Violence, Bullying, and Harassment

Employers should have a clear zero-tolerance policy for harassment, bullying, and violence and ensure that all employees are aware of it.  

There should be counselling and other supportive services for victims of harassment, discrimination, and bullying.  A confidential reporting system offered to alert management of any incidents is important to ensure that employees feel safe enough to report any incidents that they may encounter.  

Employers should also ensure that they have a comprehensive policies for complaints, investigations, disciplinary actions, and conflict resolution.  It’s important that employers take well-documented, procedurally sounds steps if an employee complains about potential harassment, discrimination, or bullying. 

Many employers may feel a knee-jerk reaction and immediately move to terminate employees accused of harassment, discrimination, and bullying.  However, employers should ensure that they stick to their documented procedures when handling these matters.   

This is a particularly delicate area of practice and we recommend seeking professional help from a lawyer.   

Special needs

Some employees may have special health and safety needs from time to time.  This may include employees recovering from injury or illness, employees with long-term needs, or people with acute and chronic needs.   

Every employee is different and employers should try to avoid a one-size-fits-all approach to managing employees with special WHS needs. The best way to minimise risk is to ask the employee what they need, how  long they think they’ll need it, and then assess if there is a workable solution.    

While it can seem onerous to have to accommodate an employee with limitations, it can pay big benefits in the long run.  Small changes can have big results, including reducing an employer’s risk of a workers’ compensation or civil claim, minimising absenteeism, and increasing productivity.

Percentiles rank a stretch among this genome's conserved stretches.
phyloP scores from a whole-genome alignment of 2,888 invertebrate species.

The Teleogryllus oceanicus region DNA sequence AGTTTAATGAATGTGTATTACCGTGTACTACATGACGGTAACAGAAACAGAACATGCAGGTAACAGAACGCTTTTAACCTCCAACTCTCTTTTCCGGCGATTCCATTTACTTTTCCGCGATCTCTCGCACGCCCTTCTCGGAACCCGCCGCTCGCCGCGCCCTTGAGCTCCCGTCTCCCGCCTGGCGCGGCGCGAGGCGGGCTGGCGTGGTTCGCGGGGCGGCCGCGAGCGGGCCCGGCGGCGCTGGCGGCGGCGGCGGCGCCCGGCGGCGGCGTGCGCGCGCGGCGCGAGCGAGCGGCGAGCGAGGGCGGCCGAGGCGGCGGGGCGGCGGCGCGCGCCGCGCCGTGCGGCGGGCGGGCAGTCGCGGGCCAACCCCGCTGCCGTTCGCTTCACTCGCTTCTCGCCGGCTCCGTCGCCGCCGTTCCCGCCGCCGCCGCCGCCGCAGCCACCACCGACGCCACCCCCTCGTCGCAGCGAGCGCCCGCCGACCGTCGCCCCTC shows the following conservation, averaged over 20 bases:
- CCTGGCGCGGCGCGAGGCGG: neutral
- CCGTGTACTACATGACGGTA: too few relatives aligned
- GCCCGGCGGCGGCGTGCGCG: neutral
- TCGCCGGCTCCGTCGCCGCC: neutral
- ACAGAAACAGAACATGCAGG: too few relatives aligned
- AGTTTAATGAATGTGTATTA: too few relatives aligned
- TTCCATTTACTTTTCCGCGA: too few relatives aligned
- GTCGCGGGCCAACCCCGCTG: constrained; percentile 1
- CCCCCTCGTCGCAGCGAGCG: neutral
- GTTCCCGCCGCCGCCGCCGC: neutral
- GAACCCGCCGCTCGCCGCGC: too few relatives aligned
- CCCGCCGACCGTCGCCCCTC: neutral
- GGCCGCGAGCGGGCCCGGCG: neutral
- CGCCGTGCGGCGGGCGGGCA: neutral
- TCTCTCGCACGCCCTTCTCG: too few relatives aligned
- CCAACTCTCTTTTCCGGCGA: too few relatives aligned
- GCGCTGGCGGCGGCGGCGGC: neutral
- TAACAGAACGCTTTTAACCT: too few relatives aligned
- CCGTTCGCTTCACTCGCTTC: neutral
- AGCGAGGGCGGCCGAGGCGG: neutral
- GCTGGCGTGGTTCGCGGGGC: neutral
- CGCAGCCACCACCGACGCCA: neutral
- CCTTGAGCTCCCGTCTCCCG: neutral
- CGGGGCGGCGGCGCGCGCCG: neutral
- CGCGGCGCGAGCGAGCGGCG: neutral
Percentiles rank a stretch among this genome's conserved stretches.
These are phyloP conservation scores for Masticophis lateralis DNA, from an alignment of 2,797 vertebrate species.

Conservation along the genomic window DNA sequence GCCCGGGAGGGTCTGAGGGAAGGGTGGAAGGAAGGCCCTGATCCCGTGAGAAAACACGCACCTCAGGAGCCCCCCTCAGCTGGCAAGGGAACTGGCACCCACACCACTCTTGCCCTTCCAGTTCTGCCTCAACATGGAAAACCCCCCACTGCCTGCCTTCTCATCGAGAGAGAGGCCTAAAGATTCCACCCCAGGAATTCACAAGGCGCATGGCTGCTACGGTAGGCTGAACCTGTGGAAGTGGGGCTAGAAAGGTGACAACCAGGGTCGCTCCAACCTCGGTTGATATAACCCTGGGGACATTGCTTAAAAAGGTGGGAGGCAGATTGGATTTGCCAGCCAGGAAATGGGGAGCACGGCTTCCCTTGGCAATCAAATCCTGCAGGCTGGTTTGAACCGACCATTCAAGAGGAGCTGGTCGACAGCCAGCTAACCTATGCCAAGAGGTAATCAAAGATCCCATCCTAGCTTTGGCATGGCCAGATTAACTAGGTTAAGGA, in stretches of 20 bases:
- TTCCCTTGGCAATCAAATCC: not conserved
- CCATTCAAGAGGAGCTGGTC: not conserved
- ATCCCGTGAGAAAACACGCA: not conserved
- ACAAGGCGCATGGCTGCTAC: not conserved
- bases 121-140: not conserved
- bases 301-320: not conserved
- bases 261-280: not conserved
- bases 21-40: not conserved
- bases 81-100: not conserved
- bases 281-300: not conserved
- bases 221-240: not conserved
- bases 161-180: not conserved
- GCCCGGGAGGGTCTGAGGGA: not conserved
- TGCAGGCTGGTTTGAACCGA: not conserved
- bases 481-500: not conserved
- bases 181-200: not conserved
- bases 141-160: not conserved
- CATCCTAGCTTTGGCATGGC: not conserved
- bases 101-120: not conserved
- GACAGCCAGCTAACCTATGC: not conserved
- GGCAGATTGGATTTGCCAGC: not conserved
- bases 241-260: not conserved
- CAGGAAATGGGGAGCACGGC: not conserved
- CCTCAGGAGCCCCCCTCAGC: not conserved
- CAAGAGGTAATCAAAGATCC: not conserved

Employer Liability

Employers can face hefty fines and even criminal sanctions for breaches of workplace health and safety laws.   

If an employer fails to take reasonable steps to keep employees safe, the employer may be held responsible.  This is becoming more common in circumstances involving harassment.  Employers who do not take reasonable steps are increasingly finding themselves named in lawsuits brought by employees.1  These employers are being found to be vicariously liable for their employees’ harassing and discriminatory conduct under the Sex Discrimination Act 1984 (Cth).  

In some cases, if an employee dies at work or because of a workplace injury and an employer is found to have been reckless or negligent about causing the death, an individual employer may face 20 years or more in prison and fines over $10,000,000 depending on the State or Territory they are in. 

Workplace Culture

It’s important to create a workplace with a culture of trust and respect. This can lead to increased employee engagement, improved morale, and higher productivity. Most importantly, creating a safe environment for employees can also reduce costs associated with illnesses, injuries, and even fatalities.  

Key takeaways

In conclusion, an employer’s duty of care is a fundamental responsibility that ensures the health, safety, and well-being of employees while they are at work. Employers must take necessary steps to identify and control potential workplace risks, provide adequate training and resources, and have policies and procedures in place to address issues such as harassment, bullying, violence, and discrimination.  

Failure to fulfill this duty can lead to serious legal, financial, and reputational consequences. Therefore, it is essential for employers to prioritise and regularly review their duty of care obligations to provide a safe and healthy work environment for their employees. 

Our team of experienced workplace and employment lawyers is here to help you navigate the complexities of workplace laws and regulations, including duty of care obligations.  

We can provide advice, support, and representation on a range of legal issues, including workplace incidents, harassment and discrimination claims, and compliance with legal obligations. Contact us today to discuss your legal needs and how we can help. 

*NB// The contents of this article are information only and should not be relied on as legal advice. Please seek specialist legal advice in relation to your particular situation.

(c) Progressive Legal Pty Ltd – All legal rights reserved (2023)